Adobe sells fake AI-generated Israel-Hamas war images – then the news ran them as real

The world needs a timeout moment

Violent AI-generated photos fictionalizing the ongoing deadly Israel-Hamas conflict are not only being sold via Adobe's stock image library, some news publishers are buying and using the pics in online articles as if they were real.

Last year, the Photoshop titan announced it would host and sell people's images produced using machine-learning tools via its Adobe Stock library. Adobe gives those artists a 33 percent cut of the revenue from those pictures, meaning creators could make between 33 cents and $26.40 every time their image is licensed and downloaded. 

Generative AI technology has advanced, and become more accessible and easy to use. Anyone can turn to a variety of text-to-image tools to produce realistic-looking images. Some people have now decided to use them to create fake images depicting the war between Israel and Hamas in Gaza, and are selling them on Adobe Stock.

Although these images are labeled as "generated by AI" in the image library, the disclosure is often not carried forward when it is downloaded and posted elsewhere online, including in news articles run by small-time outlets that reportedly did not mark the snaps as synthetic. Hopefully that's not a sign of things to come.


Made-up: The AI-generated Adobe stock images used in news articles ... Click to enlarge

An Adobe Stock image titled "Conflict between Israel and Palestine generative AI," that shows black clouds of smoke billowing from buildings, appears to have been published in numerous internet articles as if it were real, Crikey, an Aussie news title, first reported.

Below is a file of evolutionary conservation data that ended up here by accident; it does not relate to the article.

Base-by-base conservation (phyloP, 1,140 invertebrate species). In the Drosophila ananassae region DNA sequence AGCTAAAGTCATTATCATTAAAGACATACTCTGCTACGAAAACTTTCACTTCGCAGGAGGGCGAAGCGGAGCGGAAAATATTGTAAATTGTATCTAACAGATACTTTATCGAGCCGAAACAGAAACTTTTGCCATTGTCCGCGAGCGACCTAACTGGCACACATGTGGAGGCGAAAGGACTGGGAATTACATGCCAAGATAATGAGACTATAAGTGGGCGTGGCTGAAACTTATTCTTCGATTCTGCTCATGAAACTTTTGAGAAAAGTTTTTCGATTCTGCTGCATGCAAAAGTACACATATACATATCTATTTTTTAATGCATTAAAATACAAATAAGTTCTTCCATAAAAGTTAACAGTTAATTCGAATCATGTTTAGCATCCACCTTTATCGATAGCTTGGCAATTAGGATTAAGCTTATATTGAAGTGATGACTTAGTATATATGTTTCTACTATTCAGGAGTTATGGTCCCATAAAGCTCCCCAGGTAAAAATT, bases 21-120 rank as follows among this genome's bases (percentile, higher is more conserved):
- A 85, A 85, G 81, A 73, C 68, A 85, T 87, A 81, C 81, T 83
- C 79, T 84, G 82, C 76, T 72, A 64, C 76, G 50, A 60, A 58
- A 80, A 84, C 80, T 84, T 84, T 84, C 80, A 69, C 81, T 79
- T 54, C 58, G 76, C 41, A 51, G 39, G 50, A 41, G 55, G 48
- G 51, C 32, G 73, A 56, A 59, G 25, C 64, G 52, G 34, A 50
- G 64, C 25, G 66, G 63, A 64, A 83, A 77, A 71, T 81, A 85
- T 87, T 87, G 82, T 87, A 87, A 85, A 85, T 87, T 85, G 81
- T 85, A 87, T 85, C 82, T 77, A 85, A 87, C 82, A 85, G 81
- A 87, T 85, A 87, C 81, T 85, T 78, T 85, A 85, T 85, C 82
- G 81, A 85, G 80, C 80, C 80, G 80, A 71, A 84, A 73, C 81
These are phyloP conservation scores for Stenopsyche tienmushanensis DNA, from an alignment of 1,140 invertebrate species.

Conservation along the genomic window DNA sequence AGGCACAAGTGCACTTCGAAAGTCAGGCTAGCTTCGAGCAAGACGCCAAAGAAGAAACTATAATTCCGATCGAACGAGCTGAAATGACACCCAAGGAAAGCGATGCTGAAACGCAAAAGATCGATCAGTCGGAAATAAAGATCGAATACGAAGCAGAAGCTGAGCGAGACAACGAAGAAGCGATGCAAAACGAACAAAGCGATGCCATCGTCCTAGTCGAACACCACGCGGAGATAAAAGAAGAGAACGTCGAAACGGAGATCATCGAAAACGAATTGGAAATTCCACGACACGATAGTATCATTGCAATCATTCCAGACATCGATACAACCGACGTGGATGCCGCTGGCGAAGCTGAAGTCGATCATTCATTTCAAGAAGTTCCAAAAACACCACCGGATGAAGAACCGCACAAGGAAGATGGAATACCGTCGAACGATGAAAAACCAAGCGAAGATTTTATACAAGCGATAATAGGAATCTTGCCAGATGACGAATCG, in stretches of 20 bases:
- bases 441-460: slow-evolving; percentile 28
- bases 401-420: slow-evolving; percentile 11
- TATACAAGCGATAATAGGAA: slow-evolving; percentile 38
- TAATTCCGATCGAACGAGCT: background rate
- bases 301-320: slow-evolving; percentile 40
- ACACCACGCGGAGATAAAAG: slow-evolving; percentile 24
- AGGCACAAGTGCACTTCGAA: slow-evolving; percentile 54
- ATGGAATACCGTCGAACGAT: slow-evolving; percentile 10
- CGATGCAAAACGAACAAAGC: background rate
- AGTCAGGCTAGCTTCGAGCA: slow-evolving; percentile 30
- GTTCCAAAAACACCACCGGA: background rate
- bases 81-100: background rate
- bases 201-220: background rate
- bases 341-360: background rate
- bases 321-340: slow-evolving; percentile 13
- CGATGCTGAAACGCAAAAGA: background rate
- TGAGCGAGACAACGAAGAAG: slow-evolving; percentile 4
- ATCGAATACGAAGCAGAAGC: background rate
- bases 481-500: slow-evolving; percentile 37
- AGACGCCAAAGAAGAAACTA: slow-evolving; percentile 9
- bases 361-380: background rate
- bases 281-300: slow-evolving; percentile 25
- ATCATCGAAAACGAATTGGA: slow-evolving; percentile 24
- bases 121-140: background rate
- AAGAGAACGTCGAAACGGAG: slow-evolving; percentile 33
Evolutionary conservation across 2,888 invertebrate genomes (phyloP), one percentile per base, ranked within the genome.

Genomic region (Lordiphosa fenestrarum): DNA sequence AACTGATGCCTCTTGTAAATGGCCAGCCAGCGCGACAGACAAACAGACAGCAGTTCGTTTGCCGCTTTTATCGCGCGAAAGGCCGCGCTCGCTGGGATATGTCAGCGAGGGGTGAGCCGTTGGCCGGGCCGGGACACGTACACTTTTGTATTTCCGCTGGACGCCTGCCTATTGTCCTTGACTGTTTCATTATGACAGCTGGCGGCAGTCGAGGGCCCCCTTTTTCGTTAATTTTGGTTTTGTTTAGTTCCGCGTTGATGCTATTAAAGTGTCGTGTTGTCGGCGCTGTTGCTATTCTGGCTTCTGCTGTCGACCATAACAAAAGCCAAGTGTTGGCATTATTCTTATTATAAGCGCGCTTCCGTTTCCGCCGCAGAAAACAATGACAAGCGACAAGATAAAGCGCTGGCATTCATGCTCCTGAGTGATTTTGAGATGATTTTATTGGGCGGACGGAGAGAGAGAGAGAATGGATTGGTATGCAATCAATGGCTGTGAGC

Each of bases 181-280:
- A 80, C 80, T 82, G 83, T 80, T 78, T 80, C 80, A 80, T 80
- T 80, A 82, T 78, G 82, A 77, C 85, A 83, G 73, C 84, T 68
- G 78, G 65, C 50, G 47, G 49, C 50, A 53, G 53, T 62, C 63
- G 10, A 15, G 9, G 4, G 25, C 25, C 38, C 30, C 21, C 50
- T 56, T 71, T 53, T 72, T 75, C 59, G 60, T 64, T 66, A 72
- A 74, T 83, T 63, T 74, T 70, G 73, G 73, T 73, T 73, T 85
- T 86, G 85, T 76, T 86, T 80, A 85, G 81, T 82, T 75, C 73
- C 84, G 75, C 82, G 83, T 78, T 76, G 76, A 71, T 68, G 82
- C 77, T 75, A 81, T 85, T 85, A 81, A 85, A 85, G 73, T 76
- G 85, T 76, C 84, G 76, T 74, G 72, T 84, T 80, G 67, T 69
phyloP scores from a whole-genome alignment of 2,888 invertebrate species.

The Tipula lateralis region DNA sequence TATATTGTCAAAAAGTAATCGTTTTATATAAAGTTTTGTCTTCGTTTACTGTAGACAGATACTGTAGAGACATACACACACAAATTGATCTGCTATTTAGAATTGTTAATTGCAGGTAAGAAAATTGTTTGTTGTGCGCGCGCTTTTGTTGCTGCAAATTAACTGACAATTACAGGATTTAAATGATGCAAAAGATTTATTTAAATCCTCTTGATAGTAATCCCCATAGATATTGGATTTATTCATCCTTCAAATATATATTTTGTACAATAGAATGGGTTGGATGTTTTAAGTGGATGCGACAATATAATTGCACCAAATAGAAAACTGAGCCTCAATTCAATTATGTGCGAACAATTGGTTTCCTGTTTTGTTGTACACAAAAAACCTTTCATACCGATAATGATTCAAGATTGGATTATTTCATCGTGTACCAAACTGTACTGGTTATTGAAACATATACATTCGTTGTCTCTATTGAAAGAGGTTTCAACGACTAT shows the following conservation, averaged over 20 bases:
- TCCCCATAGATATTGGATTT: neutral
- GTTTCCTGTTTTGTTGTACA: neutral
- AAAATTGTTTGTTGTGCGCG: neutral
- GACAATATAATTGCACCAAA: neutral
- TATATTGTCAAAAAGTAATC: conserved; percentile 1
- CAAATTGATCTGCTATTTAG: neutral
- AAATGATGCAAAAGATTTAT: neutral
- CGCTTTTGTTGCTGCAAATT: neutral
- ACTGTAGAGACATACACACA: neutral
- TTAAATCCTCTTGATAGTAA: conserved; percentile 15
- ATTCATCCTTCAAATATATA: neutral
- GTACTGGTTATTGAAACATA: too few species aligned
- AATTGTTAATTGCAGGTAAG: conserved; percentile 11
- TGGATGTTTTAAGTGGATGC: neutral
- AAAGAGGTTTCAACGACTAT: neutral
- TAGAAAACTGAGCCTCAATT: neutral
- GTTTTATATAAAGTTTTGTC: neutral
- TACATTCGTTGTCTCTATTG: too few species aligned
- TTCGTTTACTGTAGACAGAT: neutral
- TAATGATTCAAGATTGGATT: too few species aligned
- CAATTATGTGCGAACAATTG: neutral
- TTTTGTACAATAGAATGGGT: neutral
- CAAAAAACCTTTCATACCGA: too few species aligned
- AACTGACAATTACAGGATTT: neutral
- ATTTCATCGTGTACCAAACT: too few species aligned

A quick search on Adobe Stock shows similar war-related AI-generated images portraying airstrikes, burning vehicles, and destroyed buildings in Gaza. 

Experts have repeatedly warned that AI will be used to spread misinformation online, and it is becoming increasingly difficult to tackle the issue as more and more realistic-looking synthetic content is posted and shared on the internet. Several outfits are trying to, in various ways, watermark AI-generated content so netizens can attempt to tell what's real and fake. 

Under the Content Authenticity Initiative, tech and journalism orgs including Adobe, Microsoft, the BBC, and the New York Times are attempting to implement and champion Content Credentials, which uses file metadata to highlight the source of an image, be that human or machine-learning software.

Content Credentials, however, hasn't been deployed in practical settings yet, and requires cooperation from social networks, publishers, artists, and application, browser, and generative AI developers to work as hoped.

"Adobe Stock is a marketplace that requires all generative AI content to be labeled as such when submitted for licensing," a spokesperson for the Photoshop giant told PetaPixel.

"These specific images were labeled as generative AI when they were both submitted and made available for license in line with these requirements. We believe it's important for customers to know what Adobe Stock images were created using generative AI tools.

"Adobe is committed to fighting misinformation, and via the Content Authenticity Initiative, we are working with publishers, camera manufacturers and other stakeholders to advance the adoption of Content Credentials, including in our own products. Content Credentials allows people to see vital context about how a piece of digital content was captured, created or edited including whether AI tools were used in the creation or editing of the digital content."

The Register has asked Adobe for further comment. ®

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